How entrepreneurs can take advantage of their free time

With business conditions still slow for many, consider this an opportunity to support your community and plan for a new normal

Middle East, Arab, Modern - Middle Eastern Woman talking to her colleagues over a video call from home office setup
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As the social distancing measures are gradually lifted, some entrepreneurs will still find business slow as the effects of the pandemic start to show and we hit the quieter summer period.

Ask your network to connect you with budding entrepreneurs looking for some guidance, or team up with a business hub and offer your services to their members.

As a result, some of my acquaintances, who work in the consultancy and life coaching fields, say they have a lot of free time on their hands. While some have used those extra hours to learn new skills online, others are finally catching up with their exercise regimes to improve their fitness levels.

I always welcome free time and appreciate its importance in calming our minds to help us become more creative, but the extra time some of us have could be put to better use. For example, this time could be used to support our community, give back to your industry, network and meet new people who could become potential customers once this difficult period is behind us. Here’s what to do with your extra time:

Become a mentor

Though you may be facing a slow growth period, many are utilising their time to plan a business, launch it or expand it, which makes mentorship and guidance ever more valuable. If you have significant experience in an industry, dedicate a few hours every week to help others advance in their career.

Ask your network to connect you with budding entrepreneurs looking for some guidance, or team up with a business hub and offer your services to their members. When I was starting out on my entrepreneurship journey it was the hour a week I spent with my mentor that made all the difference. His advice is still helpful to my career to this day.

Offer your resources to small business owners

Many businesses have been hit hard by the pandemic, and it will take them a while to bounce back. People across the globe, who have not been affected as badly as others, are looking for ways to give back. In March, the Google search "how to help small businesses” hit an all-time high, up 700 per cent since February.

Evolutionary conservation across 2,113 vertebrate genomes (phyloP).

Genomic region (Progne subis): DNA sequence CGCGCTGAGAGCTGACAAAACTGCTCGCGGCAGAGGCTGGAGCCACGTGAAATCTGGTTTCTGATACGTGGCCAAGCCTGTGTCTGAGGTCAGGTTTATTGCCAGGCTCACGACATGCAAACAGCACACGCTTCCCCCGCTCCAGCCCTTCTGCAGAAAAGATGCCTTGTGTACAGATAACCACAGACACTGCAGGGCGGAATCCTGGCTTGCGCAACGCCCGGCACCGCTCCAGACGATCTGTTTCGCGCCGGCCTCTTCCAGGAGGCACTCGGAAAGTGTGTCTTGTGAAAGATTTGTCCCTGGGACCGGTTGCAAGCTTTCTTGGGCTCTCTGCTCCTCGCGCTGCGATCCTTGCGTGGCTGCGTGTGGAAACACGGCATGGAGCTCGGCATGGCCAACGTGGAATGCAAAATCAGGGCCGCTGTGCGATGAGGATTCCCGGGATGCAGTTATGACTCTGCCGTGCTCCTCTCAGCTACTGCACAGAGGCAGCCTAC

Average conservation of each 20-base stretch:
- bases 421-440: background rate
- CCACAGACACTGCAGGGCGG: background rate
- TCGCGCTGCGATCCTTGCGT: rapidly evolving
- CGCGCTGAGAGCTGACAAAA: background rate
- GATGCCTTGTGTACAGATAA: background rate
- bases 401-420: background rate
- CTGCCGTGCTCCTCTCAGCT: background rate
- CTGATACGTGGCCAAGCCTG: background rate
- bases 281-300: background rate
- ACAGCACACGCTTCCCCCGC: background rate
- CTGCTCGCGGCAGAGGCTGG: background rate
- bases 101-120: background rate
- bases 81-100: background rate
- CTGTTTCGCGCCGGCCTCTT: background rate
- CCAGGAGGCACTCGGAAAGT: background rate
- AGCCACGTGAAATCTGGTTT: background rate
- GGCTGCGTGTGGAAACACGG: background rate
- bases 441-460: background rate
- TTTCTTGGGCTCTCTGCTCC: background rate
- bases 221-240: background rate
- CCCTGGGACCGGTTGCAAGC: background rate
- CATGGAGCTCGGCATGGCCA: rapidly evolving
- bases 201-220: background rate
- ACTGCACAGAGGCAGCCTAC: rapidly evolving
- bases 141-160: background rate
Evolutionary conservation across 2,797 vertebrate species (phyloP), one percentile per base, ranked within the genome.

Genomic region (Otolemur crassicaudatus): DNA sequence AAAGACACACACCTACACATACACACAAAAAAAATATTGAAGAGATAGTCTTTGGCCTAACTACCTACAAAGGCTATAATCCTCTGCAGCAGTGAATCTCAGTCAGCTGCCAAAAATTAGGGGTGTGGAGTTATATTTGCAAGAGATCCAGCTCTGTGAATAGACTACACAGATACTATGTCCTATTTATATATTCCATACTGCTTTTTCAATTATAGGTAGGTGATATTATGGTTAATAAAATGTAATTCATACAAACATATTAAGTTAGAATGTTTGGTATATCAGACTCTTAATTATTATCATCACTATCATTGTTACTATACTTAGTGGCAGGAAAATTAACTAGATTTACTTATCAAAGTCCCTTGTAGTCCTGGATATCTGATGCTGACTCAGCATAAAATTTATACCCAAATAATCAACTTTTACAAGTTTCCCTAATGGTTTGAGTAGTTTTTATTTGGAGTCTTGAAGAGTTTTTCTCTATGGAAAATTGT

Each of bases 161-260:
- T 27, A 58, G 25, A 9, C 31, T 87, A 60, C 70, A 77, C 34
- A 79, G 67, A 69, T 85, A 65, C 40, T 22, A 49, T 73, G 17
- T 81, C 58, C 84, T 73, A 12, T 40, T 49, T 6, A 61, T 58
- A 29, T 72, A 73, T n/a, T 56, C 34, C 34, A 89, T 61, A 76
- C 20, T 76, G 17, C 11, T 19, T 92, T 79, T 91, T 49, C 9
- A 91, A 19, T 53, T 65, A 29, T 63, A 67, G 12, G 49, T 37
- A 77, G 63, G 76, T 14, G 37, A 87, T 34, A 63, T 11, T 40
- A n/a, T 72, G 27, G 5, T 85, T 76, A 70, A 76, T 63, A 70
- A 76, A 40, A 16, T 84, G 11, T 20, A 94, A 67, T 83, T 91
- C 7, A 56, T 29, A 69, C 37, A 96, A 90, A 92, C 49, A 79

To help local businesses show their community how they could support them during these tough times, the search engine has allowed merchants in several countries to add support links for gift cards and donations to their Google business profiles.

Meanwhile, Oracle is offering free access to its Oracle Financial Statement Planning to all existing customers until May next year, and cloud storage service provider Dropbox is providing its services free for six months for non-profits and non governmental organisations.

Consider how you or your business could support your community or your existing customers. If you run an advisory or consultancy, then offer your services for free for non-profits or small businesses. Not only will they appreciate your gesture, you could even retain them as customers for the long-run.

Support local charities and initiatives

Whether it’s personally volunteering to move supplies, donating masks and personal protective equipment or helping charities deliver food to those in need, there is so much you can do for your community. Coca-Cola Philippines redirected its $3 million (Dh11.01m) advertising budget to assist front-line workers during the pandemic. Depending on your industry, you could help in conducting clinical research, sharing data, or dedicating your production line, manufacturing equipment, a physical space, vehicles or your expertise.

Train your team for a new normal post-Covid-19 

Seventy-nine per cent of people in the UAE expect to continue working remotely even after the social distancing measures are lifted, according to a new report from US-based telecoms firm Ciena. Use this extra free time to plan for a new work routine once the crisis is behind us.

If you've found over the past few months that a number of your team members can work remotely, then consider renting a smaller workspace and plan for that move. This could also be an opportunity to evaluate your digital infrastructure and see where you need to invest more to ensure you have an efficient and up-to-speed work environment.

As essential as it is for you to have some downtime, treat this period as an opportunity to support community members, save local businesses, make connections and prepare yourself and your team for a new type of work environment.

Manar Al Hinai is an award-winning Emirati journalist and entrepreneur, who manages her marketing and communications company in Abu Dhabi